When the word quality was discussed back in the 80's, you often heard of the Baldridge Award or TQM, total quality management, as the programs that would take your organization to new heights. Today, more often than not, we hear about the Toyota Model of management or a more dated Six Sigma, 99.999999% approach to perfection. Recently, though, the government has taken over the quality quest in health care to push this industry to achieve levels of perfection.
U.S. medicine is about to launch into a new world order that will functionally save the government money, but will it produce quality? Of course, when it comes to life and death issues, there is no question that we must strive toward perfection, but when it just comes to human beings attempting to function in this very competitive environment, the game change causes casualties for both the providers and the patients.
The Government is taking a three-pronged approach to improve quality in health care:
1. They are pushing quality through public reporting. 2. Enforcing quality through the False Claims Act. 3. Incentivizing quality through payment reform.
Senator Chuck Grassley is quoted as saying, "Today, Medicare rewards poor quality care. That is just plain wrong, and we need to address this problem." HMO's are currently embracing "pay for performance" plans for physicians and hospitals. Medicare is introducing value based purchase plans and is proposing the linking of quality outcomes to physician payments.
As I have written before, hospitals will no longer be paid for hospital acquired conditions. That seems like a rather simple fix, but to appropriately determine if the condition was not acquired at the hospital, extensive testing must be added pre-admission at considerable costs to the hospitals. These additional unrecompensed costs be balanced by having fewer employees per patient, less updated equipment, and less flexibility to use more expensive drugs, but it will determine if your infection was present upon admission.
James G. Sheehan, Medicaid Inspector General of New York said, "We are reviewing assorted sources of quality information on your facility to see what it says and if it is consistent. You should be doing the same."
The spoken goal is to work toward perfection, but the underlying goals are also directed toward the financial implications. The public reporting of quality of care is intended to: correct inappropriate behavior; identify over payments, or deny payments altogether.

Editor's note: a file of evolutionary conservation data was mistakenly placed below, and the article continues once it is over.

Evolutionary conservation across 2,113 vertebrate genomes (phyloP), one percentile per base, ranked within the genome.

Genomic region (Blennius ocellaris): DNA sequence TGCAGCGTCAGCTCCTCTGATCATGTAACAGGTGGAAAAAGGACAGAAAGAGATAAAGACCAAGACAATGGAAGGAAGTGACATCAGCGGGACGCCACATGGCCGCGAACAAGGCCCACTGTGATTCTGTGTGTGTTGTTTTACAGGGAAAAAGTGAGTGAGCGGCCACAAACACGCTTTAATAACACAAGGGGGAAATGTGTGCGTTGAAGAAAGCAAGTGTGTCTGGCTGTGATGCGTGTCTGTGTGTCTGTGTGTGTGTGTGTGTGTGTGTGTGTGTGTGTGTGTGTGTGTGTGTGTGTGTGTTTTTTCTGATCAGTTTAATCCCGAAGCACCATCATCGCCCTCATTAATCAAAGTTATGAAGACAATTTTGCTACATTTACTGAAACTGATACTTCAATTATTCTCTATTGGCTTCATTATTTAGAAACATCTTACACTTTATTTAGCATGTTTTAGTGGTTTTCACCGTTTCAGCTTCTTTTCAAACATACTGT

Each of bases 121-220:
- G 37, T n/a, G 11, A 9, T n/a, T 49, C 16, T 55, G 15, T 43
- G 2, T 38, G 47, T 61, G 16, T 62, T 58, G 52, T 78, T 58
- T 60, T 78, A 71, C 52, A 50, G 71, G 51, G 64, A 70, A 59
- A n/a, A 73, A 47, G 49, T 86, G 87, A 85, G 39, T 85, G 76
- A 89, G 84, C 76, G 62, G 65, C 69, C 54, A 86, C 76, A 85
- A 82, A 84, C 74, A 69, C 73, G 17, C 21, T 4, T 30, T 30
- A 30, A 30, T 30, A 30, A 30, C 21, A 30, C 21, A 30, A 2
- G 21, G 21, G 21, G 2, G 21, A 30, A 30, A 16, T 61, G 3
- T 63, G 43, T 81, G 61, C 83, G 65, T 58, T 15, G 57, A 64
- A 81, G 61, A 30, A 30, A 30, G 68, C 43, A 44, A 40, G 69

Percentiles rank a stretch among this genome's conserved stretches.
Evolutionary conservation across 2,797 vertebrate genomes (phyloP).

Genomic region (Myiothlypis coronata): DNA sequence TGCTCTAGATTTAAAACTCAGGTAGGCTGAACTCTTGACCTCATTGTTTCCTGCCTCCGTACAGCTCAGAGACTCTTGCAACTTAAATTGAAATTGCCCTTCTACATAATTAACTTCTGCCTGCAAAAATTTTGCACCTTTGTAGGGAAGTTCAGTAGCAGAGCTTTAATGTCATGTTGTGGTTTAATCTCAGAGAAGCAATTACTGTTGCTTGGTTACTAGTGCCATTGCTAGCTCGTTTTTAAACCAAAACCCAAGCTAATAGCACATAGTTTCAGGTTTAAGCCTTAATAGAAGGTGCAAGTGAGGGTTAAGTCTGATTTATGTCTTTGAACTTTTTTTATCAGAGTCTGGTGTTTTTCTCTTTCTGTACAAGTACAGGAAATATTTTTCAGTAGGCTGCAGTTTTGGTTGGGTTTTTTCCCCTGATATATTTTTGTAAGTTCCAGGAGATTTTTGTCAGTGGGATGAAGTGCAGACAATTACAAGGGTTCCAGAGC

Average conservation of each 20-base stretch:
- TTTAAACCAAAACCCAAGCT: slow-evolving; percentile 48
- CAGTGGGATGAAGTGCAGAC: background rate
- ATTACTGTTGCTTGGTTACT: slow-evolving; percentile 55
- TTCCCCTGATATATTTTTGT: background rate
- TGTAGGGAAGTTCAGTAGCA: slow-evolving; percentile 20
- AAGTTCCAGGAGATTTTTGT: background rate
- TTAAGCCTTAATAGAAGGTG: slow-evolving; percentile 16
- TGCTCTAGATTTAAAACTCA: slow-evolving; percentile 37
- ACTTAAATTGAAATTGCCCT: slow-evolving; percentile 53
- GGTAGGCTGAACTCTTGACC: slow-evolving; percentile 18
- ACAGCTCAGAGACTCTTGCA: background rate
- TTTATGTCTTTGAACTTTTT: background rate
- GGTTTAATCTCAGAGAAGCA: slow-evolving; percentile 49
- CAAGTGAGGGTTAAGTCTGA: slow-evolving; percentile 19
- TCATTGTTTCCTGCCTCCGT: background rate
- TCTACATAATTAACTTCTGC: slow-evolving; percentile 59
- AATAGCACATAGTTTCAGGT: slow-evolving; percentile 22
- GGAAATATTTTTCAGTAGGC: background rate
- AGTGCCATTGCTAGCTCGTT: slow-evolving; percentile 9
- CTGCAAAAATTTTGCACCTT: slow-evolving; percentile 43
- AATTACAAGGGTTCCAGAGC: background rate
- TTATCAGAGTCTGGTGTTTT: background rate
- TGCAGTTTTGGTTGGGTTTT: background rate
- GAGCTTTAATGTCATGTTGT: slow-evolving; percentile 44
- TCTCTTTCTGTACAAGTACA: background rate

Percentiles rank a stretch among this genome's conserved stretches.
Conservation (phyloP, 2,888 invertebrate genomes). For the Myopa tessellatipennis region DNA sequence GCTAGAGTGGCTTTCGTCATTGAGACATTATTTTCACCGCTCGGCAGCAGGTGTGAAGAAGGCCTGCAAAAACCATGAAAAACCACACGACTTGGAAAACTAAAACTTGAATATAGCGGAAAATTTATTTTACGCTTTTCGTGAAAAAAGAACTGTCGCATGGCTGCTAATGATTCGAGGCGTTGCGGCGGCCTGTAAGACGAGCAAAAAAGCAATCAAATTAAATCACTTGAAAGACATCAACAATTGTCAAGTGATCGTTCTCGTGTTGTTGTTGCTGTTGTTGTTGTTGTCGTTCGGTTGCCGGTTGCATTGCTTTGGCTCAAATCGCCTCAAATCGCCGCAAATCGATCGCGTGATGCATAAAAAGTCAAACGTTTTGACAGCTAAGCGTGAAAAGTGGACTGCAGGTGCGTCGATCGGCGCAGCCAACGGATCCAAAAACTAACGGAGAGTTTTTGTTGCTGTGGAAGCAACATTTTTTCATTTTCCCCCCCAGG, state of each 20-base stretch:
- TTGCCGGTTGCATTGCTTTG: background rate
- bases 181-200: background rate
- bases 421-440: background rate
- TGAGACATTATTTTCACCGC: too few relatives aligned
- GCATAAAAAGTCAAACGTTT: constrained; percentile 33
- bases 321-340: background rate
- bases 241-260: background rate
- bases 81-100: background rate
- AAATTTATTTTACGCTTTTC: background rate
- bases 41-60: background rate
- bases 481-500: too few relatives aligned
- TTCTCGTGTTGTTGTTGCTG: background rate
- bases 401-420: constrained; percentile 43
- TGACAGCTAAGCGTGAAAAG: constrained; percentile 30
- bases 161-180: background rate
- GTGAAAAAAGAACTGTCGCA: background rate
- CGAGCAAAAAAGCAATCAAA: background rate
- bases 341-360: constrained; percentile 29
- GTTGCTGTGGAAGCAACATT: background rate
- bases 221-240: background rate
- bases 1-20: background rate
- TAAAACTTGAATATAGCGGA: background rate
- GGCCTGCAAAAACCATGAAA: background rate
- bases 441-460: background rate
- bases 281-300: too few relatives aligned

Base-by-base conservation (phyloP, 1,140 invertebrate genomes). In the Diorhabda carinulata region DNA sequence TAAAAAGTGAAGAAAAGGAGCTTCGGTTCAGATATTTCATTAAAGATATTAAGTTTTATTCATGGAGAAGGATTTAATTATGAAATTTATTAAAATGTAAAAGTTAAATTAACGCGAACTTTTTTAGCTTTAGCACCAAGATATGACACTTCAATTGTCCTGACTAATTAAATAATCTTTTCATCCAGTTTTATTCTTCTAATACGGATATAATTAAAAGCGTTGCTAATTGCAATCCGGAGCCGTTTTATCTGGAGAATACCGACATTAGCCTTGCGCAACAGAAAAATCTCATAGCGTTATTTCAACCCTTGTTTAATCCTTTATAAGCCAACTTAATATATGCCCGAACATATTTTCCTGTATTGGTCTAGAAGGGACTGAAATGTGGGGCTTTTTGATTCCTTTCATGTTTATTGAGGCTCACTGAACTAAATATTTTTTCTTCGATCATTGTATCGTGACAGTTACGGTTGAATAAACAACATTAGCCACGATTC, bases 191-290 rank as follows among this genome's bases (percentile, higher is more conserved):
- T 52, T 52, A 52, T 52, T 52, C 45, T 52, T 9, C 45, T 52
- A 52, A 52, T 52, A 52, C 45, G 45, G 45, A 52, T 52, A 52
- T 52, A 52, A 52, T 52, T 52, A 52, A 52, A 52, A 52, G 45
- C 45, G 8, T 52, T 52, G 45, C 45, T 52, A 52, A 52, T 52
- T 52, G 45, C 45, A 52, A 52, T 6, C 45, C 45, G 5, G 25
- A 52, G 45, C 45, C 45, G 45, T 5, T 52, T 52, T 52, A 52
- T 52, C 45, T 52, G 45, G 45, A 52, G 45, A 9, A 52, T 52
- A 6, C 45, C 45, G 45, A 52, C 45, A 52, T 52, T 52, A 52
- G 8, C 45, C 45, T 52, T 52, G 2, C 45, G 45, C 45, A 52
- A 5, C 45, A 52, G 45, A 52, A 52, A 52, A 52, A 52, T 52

The False Claims Act, on the other hand has more draconian goals. When asked how he viewed the False Claims Act, Kirk Ogrosky, Deputy Chief for Health Care Fraud said, "You will see more and more physicians going to jail." Just what we need when there aren't enough docs to go around now.
Will these changes improve health care delivery? For the patients who can find the few docs and hospitals that will be left, there may be some improvement, but my personal opinion is that it will break the back of an already broken system and force more small and mid-sized hospitals out of business.
I recently had a conversation with a young medical computer specialist who took care of physician practices. He said, "Doctors and hospitals haven't figured it out yet, but they are simply becoming data entry centers for 'Big Brother' as the facts and figures are accumulated to be used against them in any manner that the payers may decide."
Maybe this is all too complicated to get our arms around, but if there are 78 M Baby Boomers and the Medicare Trust Fund is heading toward bankruptcy, then we probably will see every rule in the book being applied to keep from paying hospitals and doctors. There will simply not be enough money to go around.
Is that quality? Will these initiatives improve health care?
Prevention, wellness, optimal healing environments, and systems approaches to health and wellness will improve healthcare. Improvement will not come from the new rules that are unfolding. They may save some money, but how many lives?